For The Love of Lilies

Finally it’s April. The clocks are turned ahead and, once we get adjusted to our new sleep pattern, we’ll be able to enjoy some extra daylight after work. We can thank March weather for providing us with plenty of moisture that should make up for the lack of snow over winter. This pleases me since I have the feeling that we’ll be facing a spring & summer similar to last year’s.

For those who can’t remember, we had a warm April and May that allowed us to get a real jump on the season’s planting. Around the second week of June we saw the end of any rain until very late in August. If I’m right and this scenario is repeated this year, we’ll be glad that the groundwater levels are what they should be to carry us through another hot, drought plagued summer. Only time will tell. Gardeners are, by nature, an optimistic lot and will proceed with the necessary projects assuming that each season will be the best one ever.

One project that I like to tackle this time of year is adding to my collection of hardy lilies. It’s a great project for the cooler days of early spring since lily bulbs take advantage of cooler soil temperatures to get their root system established and won’t mind a few freezing nights. At Easter time, lilies are in great demand as a symbol of that holiday. While the cultivars that growers force into bloom for that holiday are not winter hardy, many of their cousins are. I’m afraid that folks who’ve planted Easter lilies hoping that they would return the next year have made the assumption that all lilies die over winter. Nothing could be further from the truth.

The lilium segment of the larger liliacae family contains some of the showiest flowers to be found anywhere and many of the thousands of cultivars thrive in our northern climate including two of my favorites; Asiatic and Oriental Hybrids. Asiatic hybrids are the first of the lilies to flower in early summer. They are also the most cold tolerant of all lilium forms. Asiatics also mature and reproduce rapidly, making them a rewarding choice for those just starting to dabble in lily growing. Asiatics are available in reds, whites, pinks, oranges, and yellows of every shade. Some feature solid colored petals while others are ornately speckled. Asiatics are not strongly scented but come in a range of sizes from 2′ to 5′!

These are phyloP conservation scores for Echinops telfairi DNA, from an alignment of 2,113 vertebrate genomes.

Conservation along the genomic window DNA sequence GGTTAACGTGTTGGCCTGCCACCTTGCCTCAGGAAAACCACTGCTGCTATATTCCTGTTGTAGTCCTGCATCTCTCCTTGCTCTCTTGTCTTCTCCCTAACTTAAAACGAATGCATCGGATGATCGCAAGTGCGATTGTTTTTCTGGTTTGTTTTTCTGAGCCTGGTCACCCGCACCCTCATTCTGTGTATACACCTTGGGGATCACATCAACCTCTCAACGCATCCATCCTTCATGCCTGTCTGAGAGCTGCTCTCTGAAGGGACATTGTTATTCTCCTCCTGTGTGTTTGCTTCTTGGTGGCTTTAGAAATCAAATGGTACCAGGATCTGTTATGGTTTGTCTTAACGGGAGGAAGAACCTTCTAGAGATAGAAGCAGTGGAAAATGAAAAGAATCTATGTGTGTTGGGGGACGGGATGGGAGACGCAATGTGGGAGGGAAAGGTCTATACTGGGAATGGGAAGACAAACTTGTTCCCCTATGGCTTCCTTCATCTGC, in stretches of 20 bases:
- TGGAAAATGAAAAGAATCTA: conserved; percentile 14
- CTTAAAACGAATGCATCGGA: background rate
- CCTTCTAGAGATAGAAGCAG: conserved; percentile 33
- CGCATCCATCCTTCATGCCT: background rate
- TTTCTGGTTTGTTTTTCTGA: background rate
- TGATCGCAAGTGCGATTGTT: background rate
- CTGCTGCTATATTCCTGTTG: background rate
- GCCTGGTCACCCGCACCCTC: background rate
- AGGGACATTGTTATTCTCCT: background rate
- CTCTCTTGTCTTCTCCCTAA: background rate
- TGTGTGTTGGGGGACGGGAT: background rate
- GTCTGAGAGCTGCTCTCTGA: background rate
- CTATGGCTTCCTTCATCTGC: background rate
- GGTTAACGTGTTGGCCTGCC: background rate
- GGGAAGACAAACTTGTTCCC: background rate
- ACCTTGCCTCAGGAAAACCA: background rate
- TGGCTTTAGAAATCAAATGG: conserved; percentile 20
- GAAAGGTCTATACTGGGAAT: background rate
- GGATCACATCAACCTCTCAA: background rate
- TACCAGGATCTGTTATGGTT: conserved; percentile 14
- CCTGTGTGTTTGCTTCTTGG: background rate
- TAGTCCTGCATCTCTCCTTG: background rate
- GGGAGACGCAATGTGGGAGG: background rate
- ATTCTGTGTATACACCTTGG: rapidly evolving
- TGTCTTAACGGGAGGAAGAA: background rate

To find fragrance, we must sniff out the Oriental lily hybrids. Although not quite as winter hardy as their Asiatic cousins, many Oriental varieties are hardy in zones 4 and 5; hardy enough to thrive in our area. Oriental lilies will produce some of the largest, showiest flowers that you could expect this side of the tropics. A sub-group of the Oriental lilies are the Imperial hybrids. Imperial lilies produce large, sometimes huge flowers on sturdy stems. The Imperial Gold strain, for instance, produces 5” to 7” fragrant flowers on plants up to 7′ tall. That’s right, 7′! Those who travel the tropics and return whining that we can’t grow anything to compare should wake up and smell the lilies!

All lilium varieties grow from bulbs. You’ll start seeing them in garden centers in March. They’ll be offered bare-root in plastic bags. Shop for them early so you can pick out the fattest ones from the group offered. The fatter the bulb, the better the plant.

Plant your lilies as soon as the ground has thawed. Choose a location that is in full sun and make sure it’s a location that doesn’t puddle up after a heavy rain. Dig your holes about 3 times as deep as the bulb is tall. As usual, I’ll insist that you add bone meal to the planting hole. After enjoying your lilies for 3 or 4 years, you’ll notice that you’re getting more plants and flowers but they aren’t as tall as they used to be. This is a signal that they’re crowded and need to be dug and divided. This can be done in fall after frost or early spring when they’ve just started to sprout from the soil (adding more bone meal of course).

There are many more lilies than the two mentioned here. They’re showy and very easy to grow making them a great choice for the novice or experienced gardener who wants to impress friends and neighbors.